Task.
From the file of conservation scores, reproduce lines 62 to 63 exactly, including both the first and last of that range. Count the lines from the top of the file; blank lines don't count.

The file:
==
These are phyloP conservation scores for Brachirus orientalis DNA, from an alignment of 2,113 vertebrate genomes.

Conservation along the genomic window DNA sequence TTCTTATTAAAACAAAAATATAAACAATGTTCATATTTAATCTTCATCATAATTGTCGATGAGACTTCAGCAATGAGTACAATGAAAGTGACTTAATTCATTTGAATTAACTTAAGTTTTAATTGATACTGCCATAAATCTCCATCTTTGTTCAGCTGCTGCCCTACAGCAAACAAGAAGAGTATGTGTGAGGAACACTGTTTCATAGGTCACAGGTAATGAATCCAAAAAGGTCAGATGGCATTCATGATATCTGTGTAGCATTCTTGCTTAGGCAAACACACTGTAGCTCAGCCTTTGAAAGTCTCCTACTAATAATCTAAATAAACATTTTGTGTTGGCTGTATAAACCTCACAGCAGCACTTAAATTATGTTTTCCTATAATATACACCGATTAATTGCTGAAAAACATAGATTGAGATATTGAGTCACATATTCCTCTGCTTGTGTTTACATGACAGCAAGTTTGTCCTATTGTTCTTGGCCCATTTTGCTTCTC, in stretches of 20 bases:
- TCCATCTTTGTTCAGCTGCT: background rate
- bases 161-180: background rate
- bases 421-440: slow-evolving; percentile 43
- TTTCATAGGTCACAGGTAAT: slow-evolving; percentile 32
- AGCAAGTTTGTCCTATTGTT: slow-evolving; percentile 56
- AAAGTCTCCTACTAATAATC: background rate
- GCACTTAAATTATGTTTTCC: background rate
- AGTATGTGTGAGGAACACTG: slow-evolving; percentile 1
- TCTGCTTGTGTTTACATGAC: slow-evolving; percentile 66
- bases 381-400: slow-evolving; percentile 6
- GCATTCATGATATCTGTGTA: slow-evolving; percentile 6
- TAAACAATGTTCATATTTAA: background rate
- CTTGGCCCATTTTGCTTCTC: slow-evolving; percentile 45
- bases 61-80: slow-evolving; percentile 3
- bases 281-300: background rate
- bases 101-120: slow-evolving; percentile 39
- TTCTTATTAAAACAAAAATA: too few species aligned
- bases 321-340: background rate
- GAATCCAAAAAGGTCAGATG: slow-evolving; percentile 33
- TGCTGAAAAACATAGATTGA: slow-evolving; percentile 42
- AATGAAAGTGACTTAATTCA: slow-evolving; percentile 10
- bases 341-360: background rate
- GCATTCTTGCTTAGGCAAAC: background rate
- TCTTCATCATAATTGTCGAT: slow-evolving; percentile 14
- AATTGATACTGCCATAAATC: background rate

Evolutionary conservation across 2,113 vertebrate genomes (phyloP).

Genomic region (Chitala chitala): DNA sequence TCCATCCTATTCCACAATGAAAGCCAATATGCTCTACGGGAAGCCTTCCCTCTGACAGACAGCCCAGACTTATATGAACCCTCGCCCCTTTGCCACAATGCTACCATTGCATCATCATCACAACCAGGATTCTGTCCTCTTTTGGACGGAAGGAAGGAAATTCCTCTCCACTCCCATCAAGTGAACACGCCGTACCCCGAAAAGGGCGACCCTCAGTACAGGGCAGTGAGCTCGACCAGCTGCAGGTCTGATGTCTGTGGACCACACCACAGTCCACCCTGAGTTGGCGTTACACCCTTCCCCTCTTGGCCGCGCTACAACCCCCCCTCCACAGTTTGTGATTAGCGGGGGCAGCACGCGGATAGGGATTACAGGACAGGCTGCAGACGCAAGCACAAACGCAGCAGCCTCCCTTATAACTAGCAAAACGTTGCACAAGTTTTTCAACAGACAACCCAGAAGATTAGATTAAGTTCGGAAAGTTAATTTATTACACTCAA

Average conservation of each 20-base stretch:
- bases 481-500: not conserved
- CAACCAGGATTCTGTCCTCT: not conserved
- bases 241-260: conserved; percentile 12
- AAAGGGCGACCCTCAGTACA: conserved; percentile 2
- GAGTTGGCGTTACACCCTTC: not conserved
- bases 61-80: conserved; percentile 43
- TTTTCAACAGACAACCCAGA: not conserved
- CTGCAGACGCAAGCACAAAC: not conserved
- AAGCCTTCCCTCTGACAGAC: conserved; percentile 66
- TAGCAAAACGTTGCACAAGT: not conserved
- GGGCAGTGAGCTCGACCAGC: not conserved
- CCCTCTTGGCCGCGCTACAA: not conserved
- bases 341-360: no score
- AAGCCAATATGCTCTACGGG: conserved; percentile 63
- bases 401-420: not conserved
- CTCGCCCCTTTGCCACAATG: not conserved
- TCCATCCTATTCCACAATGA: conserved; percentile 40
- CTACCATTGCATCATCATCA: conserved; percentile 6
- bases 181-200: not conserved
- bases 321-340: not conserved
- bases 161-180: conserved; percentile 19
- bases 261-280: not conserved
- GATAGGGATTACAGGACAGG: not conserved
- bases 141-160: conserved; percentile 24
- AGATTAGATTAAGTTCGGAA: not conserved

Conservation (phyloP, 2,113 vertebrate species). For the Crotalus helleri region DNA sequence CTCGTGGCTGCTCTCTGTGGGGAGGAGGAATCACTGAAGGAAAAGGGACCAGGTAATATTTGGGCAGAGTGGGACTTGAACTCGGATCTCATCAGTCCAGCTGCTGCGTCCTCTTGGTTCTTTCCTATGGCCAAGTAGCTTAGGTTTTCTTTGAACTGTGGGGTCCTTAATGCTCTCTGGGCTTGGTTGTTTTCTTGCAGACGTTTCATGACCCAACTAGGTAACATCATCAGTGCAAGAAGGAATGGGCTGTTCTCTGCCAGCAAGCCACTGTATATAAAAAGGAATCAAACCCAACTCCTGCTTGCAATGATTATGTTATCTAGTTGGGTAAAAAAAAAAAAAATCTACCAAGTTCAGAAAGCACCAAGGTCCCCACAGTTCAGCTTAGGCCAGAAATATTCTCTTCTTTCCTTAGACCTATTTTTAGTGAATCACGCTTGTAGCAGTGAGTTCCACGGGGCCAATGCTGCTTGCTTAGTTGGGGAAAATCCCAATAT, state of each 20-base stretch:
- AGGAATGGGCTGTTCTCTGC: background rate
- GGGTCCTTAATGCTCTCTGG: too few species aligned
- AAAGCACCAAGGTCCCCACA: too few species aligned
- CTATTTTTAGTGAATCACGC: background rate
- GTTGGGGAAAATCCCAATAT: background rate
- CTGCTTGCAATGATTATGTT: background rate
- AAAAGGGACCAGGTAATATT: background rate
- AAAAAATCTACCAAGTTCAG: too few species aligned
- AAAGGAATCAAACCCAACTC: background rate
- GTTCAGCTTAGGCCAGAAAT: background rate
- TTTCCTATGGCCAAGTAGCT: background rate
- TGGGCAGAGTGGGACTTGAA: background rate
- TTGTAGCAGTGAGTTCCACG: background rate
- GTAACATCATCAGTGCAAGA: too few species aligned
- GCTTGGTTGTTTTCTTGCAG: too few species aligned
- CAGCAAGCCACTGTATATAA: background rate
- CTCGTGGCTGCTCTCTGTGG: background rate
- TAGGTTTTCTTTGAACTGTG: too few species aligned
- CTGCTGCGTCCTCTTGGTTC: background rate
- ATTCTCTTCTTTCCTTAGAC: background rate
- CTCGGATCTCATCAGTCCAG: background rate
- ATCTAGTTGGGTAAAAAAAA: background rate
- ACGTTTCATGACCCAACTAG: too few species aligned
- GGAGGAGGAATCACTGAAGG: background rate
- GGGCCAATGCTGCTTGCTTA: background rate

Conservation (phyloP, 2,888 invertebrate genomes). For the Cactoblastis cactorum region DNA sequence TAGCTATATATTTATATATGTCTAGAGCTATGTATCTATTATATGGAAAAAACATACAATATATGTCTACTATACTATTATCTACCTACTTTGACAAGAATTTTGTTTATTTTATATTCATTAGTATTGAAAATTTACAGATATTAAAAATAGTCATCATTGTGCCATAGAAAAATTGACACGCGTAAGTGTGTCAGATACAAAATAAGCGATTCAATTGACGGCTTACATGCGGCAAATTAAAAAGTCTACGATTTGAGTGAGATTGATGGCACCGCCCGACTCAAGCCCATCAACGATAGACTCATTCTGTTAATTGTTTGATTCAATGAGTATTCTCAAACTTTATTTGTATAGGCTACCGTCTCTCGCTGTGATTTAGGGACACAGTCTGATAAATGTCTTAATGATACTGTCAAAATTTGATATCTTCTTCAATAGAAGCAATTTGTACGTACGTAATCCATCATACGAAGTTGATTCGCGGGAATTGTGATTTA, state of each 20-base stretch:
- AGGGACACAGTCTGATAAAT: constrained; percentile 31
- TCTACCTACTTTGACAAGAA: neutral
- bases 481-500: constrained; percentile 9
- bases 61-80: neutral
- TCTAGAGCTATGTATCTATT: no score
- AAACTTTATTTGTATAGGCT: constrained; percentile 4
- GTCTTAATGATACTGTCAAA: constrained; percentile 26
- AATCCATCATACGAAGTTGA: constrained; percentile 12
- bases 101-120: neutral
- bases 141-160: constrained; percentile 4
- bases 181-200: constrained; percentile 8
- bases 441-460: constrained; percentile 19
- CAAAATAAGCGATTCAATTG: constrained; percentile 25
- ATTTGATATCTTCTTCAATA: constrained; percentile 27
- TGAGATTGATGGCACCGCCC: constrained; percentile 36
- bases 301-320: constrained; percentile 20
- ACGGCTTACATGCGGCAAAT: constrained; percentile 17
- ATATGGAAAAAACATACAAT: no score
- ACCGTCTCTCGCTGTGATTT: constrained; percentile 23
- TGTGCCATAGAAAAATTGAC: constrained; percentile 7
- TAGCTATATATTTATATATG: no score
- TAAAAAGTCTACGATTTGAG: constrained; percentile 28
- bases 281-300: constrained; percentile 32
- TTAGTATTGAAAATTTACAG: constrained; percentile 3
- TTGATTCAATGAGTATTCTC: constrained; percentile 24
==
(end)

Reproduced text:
- CTGCTTGCAATGATTATGTT: background rate
- AAAAGGGACCAGGTAATATT: background rate